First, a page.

Trombonist Sarah Rathbun, actor Amy McLean, and cellist and keyboardist Bethany Angus are the latest recipients of Dame Malvina Major Foundation Arts Excellence Awards for the Wellington region.
Dame Malvina Major Foundation Wellington Committee Chair Samuel Williamson says the committee once again received a very high calibre of applications. “Despite the impact of the COVID pandemic, our applicants have been accepted into both national and international courses for their future development.
“Sarah, Amy and Bethany have all shown a high degree of technical proficiency as well as the ambition, drive and interpersonal skills to succeed in their chosen fields. We’re excited to be able to contribute to their further development and success.”
A New Zealand School of Music—Te Kōkī graduate, Sarah Rathbun has been accepted into the highly prestigious Master’s programme at the Manhattan School of Music and has been granted $4,500 towards her studies. Assessors Diana Marsh and Joanna Heslop noted Sarah’s outstanding references from respected musicians and teachers, which supported an audition recording that demonstrated a high level of both technical expertise and musicianship.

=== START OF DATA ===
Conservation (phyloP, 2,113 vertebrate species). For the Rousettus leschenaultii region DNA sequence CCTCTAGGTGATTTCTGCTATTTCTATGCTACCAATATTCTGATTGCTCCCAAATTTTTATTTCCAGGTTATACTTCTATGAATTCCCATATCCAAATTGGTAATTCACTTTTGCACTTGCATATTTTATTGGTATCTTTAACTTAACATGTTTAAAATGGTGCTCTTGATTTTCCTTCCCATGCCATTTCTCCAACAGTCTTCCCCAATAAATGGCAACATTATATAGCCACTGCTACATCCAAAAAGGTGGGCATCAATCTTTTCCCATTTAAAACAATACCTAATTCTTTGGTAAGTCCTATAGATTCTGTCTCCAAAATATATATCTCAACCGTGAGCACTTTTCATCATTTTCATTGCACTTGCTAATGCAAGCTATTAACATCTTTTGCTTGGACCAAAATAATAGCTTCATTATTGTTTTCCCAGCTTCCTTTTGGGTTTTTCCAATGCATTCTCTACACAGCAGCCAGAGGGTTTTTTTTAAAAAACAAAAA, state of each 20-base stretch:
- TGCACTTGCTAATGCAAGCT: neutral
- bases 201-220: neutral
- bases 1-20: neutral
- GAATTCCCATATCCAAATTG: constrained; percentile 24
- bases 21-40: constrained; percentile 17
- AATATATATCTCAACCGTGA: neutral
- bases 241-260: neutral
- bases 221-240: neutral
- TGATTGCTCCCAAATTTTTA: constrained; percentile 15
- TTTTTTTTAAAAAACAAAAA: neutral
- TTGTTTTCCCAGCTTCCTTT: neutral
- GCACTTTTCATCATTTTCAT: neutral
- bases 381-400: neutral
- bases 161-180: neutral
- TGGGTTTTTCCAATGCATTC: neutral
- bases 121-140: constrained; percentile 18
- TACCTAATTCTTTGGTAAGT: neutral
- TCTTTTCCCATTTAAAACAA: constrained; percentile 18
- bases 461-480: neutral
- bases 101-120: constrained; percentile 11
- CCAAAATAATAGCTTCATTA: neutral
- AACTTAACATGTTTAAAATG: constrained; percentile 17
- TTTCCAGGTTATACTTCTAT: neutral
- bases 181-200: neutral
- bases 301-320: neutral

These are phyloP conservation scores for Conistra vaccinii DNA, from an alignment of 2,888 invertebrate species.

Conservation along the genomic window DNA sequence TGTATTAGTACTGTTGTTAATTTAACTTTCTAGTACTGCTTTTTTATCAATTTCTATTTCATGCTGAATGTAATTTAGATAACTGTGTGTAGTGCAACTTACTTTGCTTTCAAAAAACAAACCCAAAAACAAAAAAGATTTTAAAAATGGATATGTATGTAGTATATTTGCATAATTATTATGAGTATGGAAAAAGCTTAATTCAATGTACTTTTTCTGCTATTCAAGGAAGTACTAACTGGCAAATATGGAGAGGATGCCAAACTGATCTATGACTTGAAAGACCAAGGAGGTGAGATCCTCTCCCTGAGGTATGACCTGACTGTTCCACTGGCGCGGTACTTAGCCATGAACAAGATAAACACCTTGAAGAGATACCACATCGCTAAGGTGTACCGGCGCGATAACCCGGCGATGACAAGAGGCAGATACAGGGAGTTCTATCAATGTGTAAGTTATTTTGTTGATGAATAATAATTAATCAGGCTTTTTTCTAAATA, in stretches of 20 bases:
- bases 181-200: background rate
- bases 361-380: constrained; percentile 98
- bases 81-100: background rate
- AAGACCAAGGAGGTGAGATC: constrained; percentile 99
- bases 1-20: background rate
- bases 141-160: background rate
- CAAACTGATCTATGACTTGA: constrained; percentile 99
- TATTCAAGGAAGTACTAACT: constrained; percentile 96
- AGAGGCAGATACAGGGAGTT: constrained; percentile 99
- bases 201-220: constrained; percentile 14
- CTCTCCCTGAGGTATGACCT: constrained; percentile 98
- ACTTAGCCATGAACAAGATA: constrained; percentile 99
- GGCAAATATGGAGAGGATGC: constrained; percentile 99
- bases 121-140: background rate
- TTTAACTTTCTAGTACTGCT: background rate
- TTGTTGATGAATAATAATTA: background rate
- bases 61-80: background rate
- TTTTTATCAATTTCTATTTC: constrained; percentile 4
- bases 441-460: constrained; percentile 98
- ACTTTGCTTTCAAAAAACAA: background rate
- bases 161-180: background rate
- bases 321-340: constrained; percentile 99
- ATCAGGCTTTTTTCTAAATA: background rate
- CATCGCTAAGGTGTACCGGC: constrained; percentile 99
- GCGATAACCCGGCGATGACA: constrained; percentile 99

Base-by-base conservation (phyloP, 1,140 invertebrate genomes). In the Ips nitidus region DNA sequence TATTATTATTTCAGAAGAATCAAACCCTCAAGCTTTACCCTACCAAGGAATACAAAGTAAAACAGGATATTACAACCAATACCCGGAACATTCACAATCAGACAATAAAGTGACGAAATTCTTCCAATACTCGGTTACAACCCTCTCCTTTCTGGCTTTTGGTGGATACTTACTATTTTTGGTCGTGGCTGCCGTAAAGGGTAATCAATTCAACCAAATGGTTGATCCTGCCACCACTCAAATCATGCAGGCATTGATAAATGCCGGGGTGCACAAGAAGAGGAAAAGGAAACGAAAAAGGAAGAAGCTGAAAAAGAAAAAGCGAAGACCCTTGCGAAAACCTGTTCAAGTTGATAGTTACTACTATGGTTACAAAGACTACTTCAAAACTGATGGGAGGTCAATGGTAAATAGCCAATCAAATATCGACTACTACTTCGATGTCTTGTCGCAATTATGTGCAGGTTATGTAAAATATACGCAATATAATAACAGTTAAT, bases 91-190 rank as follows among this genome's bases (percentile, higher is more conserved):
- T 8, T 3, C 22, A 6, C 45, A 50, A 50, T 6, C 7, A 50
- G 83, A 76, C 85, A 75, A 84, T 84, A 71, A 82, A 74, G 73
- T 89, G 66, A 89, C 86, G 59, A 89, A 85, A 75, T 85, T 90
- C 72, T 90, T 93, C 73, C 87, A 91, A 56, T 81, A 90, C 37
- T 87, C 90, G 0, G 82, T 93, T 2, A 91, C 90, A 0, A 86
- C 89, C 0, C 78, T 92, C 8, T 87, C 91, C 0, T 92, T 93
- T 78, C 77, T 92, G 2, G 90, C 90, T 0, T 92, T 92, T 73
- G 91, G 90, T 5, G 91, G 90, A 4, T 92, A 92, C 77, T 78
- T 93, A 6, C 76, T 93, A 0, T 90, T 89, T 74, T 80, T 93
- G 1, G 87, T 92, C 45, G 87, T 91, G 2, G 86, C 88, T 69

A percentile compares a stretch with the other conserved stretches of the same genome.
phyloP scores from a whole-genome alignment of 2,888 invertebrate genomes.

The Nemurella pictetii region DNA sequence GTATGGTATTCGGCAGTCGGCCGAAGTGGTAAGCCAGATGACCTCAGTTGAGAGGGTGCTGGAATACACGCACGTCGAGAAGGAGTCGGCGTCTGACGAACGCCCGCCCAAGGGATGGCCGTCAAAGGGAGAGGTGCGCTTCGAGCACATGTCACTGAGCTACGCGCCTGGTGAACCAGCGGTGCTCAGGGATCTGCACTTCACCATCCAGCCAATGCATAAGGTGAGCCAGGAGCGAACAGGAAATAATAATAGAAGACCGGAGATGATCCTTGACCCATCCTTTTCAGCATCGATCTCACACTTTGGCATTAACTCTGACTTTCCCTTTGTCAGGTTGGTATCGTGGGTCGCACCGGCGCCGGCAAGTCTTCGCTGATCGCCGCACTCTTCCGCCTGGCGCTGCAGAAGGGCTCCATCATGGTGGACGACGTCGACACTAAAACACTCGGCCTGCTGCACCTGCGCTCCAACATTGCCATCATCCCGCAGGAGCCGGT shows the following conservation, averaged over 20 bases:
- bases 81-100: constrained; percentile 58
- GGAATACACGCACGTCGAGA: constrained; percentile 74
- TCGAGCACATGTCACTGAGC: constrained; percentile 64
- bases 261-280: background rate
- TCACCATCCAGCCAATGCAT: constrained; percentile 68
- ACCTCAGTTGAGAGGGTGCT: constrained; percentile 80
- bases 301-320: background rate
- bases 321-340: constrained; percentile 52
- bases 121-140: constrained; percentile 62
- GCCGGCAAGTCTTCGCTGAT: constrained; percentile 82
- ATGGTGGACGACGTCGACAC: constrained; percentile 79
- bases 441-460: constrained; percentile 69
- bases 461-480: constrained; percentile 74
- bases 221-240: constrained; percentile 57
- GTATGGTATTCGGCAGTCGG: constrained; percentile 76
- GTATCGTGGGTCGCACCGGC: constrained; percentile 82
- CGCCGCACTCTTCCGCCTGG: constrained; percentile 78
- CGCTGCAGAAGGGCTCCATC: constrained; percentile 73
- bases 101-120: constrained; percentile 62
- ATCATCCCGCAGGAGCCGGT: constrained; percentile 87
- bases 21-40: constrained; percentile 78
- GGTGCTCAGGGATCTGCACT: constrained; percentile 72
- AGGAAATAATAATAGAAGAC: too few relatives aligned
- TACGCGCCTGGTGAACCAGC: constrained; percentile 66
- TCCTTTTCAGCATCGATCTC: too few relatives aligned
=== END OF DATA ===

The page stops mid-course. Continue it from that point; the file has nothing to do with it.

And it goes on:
Sarah says she feels extremely grateful and honoured to have been granted a DMMF Arts Excellence Award. “This award is helping me to achieve my dream of becoming an orchestral trombonist. I am excited to undertake this next chapter in my musical career which would not be possible without the support from the foundation.”
Amy McLean has been awarded $4,000 towards conservatory training at the Atlantic School of Acting in New York. According to the assessors, her application reflected personal qualities of commitment, resourcefulness, collegiality and resilience that would support her artistic endeavours.
A film and theatre graduate from Te Herenga Waka Victoria University of Wellington, Amy says she is grateful to the Dame Malvina Major Foundation for this award which will allow her to follow her passion for acting.
Bethany Angus, another New Zealand School of Music—Te Kōkī graduate, has been awarded $1,500 towards her Master’s studies at the Royal Conservatoire of Den Haag in historical performance music, cello and harpsichord. The assessors said her application reflected a collaborative mind-set and aspirations to support the artistic growth of others.
“Travelling overseas for study can come with a huge financial burden as well as the massive hurdle of farewelling friends, family and all that is familiar,” says Bethany. “Knowing that I have the support of organisations such as the Dame Malvina Major Foundation means the world to me and truly makes it all possible.”